New York: Malaria, a life-threatening disease caused by parasites that are transmitted to people through mosquitoe bites, started out as a parasite in birds, and then it evolved to colonise bats, and from there it has evolved to affect other mammals, reveals a new study.
Malaria affects close to 500 million people every year, but we're not the only ones--different species of malaria parasite can infect birds, bats and other mammals too, the study pointed out.
Humans cannot contract malaria directly from birds or bats.
"We can't begin to understand how malaria spread to humans until we understand its evolutionary history," said lead author Holly Lutz, doctoral candidate at Cornell University in New York.
"In learning about its past, we may be better able to understand the effects it has on us," Lutz noted.
For the study, published in the journal Molecular Phylogenetics and Evolution, the researchers took blood samples from hundreds of East African birds, bats and other small mammals and screened the blood for the parasites.
When they found malaria, they took samples of the parasites' DNA and sequenced it to identify mutations in the genetic code. From there, Lutz was able to perform what is called "phylogenetic analyses" to determine how different malaria species are related.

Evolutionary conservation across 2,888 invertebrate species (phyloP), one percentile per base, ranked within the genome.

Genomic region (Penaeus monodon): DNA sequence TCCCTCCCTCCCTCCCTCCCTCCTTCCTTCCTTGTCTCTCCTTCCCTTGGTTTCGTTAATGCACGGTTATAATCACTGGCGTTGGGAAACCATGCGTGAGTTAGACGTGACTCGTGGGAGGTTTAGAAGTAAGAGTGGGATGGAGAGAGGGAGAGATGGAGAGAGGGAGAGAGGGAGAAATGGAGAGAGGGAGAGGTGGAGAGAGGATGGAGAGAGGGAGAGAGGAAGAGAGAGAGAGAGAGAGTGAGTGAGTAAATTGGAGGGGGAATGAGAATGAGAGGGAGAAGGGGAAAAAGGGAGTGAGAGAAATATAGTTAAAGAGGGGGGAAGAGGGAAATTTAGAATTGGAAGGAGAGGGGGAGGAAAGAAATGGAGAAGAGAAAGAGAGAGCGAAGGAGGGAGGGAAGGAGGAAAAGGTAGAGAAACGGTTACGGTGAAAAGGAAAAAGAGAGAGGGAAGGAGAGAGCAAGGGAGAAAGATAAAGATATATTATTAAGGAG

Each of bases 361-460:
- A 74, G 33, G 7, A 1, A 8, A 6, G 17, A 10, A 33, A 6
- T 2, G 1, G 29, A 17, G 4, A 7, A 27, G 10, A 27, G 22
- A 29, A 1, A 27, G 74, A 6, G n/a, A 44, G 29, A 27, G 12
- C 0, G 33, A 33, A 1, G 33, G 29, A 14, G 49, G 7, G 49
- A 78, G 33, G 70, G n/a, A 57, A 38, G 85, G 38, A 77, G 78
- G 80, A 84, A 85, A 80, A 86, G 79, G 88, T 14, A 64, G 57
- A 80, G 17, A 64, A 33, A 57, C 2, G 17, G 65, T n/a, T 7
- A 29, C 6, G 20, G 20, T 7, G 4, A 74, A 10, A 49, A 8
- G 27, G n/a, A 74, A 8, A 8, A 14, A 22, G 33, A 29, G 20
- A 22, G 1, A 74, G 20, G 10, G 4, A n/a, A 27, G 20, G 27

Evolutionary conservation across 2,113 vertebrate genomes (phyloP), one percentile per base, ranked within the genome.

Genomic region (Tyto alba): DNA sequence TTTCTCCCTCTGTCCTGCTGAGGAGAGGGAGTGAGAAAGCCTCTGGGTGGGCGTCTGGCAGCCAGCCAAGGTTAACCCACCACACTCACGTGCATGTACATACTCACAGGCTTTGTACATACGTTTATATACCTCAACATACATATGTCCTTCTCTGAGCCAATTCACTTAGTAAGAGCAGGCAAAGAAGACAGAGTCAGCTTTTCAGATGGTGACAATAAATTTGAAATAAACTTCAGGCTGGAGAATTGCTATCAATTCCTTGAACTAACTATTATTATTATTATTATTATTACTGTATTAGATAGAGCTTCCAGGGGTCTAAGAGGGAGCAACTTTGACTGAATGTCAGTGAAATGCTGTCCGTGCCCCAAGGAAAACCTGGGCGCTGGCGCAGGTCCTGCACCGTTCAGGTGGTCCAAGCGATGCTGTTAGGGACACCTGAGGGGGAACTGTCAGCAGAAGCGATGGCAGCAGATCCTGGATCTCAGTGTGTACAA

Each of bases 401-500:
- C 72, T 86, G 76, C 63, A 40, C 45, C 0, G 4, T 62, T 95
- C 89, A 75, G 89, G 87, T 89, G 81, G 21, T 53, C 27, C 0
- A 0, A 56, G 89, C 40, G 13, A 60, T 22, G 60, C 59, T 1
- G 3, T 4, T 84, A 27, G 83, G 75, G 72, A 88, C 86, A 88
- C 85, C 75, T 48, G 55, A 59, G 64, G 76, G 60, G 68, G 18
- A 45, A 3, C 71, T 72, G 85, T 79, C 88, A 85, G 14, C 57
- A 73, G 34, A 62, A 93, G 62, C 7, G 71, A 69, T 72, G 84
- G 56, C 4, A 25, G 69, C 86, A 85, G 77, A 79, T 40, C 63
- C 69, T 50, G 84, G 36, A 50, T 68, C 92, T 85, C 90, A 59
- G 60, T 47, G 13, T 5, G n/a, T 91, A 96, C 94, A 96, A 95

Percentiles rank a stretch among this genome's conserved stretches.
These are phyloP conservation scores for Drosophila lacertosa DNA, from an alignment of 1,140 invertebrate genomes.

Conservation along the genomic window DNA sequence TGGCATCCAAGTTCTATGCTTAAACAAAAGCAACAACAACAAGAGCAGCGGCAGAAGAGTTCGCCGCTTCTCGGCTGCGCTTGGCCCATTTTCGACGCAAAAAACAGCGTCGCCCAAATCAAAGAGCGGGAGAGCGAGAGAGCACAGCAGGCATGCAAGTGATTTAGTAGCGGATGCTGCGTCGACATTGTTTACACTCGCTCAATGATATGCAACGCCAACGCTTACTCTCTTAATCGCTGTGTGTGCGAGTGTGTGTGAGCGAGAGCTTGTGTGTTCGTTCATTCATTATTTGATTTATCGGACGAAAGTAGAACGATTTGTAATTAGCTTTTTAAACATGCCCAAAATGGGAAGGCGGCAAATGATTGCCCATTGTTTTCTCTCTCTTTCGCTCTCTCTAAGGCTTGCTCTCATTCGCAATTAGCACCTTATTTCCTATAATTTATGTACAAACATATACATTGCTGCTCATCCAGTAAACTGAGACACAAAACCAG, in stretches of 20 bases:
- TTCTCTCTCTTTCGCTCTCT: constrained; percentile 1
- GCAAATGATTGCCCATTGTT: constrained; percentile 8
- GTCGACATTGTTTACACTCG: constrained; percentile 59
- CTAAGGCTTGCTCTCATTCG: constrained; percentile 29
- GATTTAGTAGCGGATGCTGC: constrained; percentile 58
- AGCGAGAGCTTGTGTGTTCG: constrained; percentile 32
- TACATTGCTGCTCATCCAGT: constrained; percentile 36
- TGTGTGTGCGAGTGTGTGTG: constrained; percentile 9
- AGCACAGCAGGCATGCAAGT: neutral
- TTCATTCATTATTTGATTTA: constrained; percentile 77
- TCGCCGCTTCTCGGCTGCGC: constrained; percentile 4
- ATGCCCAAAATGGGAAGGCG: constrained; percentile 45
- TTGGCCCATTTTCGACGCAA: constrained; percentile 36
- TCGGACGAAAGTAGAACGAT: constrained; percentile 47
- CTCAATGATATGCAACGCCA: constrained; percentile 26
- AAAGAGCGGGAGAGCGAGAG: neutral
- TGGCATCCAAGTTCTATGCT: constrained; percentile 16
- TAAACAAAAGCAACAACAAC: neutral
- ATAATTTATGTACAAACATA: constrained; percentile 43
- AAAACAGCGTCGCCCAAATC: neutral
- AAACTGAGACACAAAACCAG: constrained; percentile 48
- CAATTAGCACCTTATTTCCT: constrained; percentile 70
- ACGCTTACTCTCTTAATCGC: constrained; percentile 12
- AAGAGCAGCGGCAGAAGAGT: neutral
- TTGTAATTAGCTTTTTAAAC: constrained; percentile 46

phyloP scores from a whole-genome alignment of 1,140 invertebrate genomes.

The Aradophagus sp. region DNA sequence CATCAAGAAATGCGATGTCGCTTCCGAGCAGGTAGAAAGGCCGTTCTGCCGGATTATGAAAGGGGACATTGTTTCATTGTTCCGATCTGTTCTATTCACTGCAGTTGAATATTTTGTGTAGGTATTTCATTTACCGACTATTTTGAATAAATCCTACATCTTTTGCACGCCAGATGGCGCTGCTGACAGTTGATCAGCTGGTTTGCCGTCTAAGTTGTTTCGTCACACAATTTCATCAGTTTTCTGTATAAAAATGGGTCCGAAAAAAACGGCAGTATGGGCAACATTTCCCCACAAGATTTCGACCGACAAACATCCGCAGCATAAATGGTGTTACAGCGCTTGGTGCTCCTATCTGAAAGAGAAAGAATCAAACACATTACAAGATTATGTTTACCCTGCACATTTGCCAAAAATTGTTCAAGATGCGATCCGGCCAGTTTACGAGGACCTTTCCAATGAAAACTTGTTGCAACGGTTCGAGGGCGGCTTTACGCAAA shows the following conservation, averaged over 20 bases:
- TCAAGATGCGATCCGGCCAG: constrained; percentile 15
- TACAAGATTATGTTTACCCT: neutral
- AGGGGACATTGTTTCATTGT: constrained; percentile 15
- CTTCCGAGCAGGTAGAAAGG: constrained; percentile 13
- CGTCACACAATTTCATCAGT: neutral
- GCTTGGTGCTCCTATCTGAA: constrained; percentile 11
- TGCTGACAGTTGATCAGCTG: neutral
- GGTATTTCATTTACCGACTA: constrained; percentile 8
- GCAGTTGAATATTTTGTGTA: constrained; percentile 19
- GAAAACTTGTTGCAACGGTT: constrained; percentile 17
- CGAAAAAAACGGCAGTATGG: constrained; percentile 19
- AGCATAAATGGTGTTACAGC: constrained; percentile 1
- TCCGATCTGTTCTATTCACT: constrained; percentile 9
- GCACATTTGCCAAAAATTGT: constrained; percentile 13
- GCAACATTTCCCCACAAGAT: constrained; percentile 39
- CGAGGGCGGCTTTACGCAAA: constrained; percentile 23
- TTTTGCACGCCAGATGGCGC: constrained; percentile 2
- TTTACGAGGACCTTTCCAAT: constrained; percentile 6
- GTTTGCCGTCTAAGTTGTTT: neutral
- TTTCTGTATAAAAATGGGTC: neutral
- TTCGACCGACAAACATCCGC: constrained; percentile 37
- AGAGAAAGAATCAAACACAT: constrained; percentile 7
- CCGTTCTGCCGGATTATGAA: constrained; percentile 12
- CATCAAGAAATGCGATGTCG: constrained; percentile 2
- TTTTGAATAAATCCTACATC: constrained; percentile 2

In analysing the genetic codes of the malaria parasites, Lutz was able to find places where the DNA differed from one species to the next. Then, the scientists used powerful computing software to determine how the different species evolved and how they're related to each other.
This phylogenetic analysis relied on large sample sizes and DNA from many different host species of bats and birds, because otherwise the picture would be incomplete.
"There's still more to discover, but this is the most complete analysis of its kind for malaria to date," Lutz said.
The analysis revealed that malaria has its roots in bird hosts. It then spread from birds to bats and on to other mammals.
The study not only sheds light on the way malaria was able to evolve and spread, but it also provides important information about the manner in which animals and their parasites are connected.
"Having a better understanding of its evolutionary history could help scientists anticipate its future," study co-author Bruce Patterson from The Field Museum of Natural History in Chicago, noted.